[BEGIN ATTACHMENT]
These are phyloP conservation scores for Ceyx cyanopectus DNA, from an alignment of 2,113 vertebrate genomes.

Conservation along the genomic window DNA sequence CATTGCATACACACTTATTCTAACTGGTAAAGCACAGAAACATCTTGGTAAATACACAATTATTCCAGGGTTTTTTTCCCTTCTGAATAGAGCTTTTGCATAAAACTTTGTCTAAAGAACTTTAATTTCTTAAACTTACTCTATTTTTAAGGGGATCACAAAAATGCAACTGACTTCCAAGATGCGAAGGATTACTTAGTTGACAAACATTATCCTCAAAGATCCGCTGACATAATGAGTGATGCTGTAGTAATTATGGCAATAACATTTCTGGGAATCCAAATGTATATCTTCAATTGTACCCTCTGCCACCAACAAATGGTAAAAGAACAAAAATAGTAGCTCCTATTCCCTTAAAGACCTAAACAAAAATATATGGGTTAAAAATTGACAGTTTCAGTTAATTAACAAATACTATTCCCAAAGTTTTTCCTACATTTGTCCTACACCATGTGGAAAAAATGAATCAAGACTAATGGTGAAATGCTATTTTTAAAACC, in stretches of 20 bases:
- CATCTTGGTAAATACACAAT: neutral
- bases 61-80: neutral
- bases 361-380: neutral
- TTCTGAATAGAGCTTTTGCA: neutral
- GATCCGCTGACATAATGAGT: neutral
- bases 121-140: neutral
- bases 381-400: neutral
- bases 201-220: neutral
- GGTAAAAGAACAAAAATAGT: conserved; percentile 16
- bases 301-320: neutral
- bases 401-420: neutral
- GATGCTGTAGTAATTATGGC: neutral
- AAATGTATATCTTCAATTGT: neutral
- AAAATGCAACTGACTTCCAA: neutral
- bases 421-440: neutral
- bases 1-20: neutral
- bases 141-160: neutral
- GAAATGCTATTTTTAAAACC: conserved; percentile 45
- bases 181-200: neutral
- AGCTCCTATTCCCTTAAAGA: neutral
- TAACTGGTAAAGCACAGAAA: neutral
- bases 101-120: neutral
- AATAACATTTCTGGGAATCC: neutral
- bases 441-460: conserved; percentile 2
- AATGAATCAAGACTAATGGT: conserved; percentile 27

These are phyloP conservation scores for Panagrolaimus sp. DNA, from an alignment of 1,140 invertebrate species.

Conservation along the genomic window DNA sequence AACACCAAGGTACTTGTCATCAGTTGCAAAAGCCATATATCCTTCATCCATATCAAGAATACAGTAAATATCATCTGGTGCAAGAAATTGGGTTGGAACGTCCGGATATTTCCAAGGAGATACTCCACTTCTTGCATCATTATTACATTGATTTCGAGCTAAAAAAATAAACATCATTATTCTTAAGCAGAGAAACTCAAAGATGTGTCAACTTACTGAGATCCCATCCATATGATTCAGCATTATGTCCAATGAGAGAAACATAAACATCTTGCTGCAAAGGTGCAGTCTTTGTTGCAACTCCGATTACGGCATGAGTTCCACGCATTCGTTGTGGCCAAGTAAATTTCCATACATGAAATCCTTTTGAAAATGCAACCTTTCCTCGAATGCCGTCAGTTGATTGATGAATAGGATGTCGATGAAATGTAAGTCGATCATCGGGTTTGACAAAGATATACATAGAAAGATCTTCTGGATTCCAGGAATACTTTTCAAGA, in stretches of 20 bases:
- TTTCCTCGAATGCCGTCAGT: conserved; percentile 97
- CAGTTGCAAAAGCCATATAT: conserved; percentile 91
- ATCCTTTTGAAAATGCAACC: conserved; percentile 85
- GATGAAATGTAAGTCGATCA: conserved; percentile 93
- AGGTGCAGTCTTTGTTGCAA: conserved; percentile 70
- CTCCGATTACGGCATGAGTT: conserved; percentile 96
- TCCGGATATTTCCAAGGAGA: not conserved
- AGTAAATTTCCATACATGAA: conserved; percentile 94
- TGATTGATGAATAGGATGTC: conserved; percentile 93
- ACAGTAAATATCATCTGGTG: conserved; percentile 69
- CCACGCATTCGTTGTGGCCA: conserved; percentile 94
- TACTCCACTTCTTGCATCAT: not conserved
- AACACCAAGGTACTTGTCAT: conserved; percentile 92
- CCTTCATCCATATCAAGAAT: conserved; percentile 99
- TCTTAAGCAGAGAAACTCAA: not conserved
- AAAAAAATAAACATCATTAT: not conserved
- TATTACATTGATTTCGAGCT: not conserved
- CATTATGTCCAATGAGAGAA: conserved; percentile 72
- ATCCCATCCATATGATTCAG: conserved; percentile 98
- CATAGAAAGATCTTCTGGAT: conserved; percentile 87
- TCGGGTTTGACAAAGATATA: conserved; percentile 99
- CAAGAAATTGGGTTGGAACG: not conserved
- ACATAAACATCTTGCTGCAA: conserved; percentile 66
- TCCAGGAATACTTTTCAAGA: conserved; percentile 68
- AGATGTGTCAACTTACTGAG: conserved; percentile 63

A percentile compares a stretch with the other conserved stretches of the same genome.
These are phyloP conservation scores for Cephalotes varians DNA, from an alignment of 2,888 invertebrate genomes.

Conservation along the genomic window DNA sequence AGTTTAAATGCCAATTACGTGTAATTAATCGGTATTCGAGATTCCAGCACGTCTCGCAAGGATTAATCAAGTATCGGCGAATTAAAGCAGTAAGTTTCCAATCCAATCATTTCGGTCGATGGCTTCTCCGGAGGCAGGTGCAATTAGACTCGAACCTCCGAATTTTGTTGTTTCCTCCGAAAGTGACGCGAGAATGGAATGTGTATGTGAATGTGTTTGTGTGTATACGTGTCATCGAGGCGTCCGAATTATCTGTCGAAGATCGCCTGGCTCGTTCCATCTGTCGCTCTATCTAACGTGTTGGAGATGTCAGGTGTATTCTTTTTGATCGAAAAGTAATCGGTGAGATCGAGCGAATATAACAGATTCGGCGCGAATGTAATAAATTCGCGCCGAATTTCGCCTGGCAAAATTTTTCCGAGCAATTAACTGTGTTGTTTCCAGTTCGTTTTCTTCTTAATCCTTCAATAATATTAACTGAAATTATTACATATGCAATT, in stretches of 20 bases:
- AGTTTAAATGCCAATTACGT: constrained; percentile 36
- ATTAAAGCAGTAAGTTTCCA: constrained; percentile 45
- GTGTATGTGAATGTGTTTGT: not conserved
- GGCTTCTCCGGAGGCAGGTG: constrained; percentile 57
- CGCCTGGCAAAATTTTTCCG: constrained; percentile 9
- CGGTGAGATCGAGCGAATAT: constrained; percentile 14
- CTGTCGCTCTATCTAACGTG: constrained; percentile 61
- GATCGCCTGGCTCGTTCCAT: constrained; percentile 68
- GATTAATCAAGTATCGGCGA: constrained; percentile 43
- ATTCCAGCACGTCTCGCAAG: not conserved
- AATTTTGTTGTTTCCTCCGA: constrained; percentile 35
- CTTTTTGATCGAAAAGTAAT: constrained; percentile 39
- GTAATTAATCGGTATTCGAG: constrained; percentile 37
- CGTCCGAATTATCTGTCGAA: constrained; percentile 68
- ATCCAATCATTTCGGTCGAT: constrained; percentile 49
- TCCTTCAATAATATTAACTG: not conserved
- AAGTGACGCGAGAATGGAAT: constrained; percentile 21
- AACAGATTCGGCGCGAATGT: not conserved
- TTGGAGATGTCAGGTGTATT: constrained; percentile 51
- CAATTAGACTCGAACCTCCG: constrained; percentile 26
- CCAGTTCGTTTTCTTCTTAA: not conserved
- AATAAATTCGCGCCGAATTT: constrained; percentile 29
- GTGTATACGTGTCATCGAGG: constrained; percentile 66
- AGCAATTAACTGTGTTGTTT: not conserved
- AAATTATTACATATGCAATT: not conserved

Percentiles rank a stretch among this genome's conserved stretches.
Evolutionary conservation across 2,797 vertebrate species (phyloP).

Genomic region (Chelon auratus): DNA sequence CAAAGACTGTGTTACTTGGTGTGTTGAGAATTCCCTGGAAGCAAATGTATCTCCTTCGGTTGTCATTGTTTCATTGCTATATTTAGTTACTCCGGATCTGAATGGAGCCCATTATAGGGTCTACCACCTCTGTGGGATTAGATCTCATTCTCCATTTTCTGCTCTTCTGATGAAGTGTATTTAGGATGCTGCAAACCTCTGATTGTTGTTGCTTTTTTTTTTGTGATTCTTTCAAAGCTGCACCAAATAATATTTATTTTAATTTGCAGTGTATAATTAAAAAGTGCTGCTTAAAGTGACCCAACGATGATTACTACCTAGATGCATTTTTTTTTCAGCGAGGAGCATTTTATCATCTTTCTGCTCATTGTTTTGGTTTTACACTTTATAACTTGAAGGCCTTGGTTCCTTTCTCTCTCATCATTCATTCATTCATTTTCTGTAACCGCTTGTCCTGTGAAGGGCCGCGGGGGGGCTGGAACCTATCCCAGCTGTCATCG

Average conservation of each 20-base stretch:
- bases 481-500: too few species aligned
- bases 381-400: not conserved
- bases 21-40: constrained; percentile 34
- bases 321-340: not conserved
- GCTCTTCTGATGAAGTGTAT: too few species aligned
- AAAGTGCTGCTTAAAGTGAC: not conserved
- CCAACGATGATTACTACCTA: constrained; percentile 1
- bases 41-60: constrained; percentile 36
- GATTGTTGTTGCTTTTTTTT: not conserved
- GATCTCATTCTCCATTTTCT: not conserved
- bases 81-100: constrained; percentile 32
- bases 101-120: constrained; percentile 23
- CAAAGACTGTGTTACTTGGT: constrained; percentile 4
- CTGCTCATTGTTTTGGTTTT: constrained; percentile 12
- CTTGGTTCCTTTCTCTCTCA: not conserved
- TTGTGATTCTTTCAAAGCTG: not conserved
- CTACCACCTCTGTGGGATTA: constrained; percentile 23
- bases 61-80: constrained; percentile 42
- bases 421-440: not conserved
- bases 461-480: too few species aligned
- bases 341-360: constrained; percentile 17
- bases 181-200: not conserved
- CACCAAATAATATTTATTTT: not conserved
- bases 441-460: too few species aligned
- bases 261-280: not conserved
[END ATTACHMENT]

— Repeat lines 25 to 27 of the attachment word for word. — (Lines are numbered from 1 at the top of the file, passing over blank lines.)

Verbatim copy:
- AATAACATTTCTGGGAATCC: neutral
- bases 441-460: conserved; percentile 2
- AATGAATCAAGACTAATGGT: conserved; percentile 27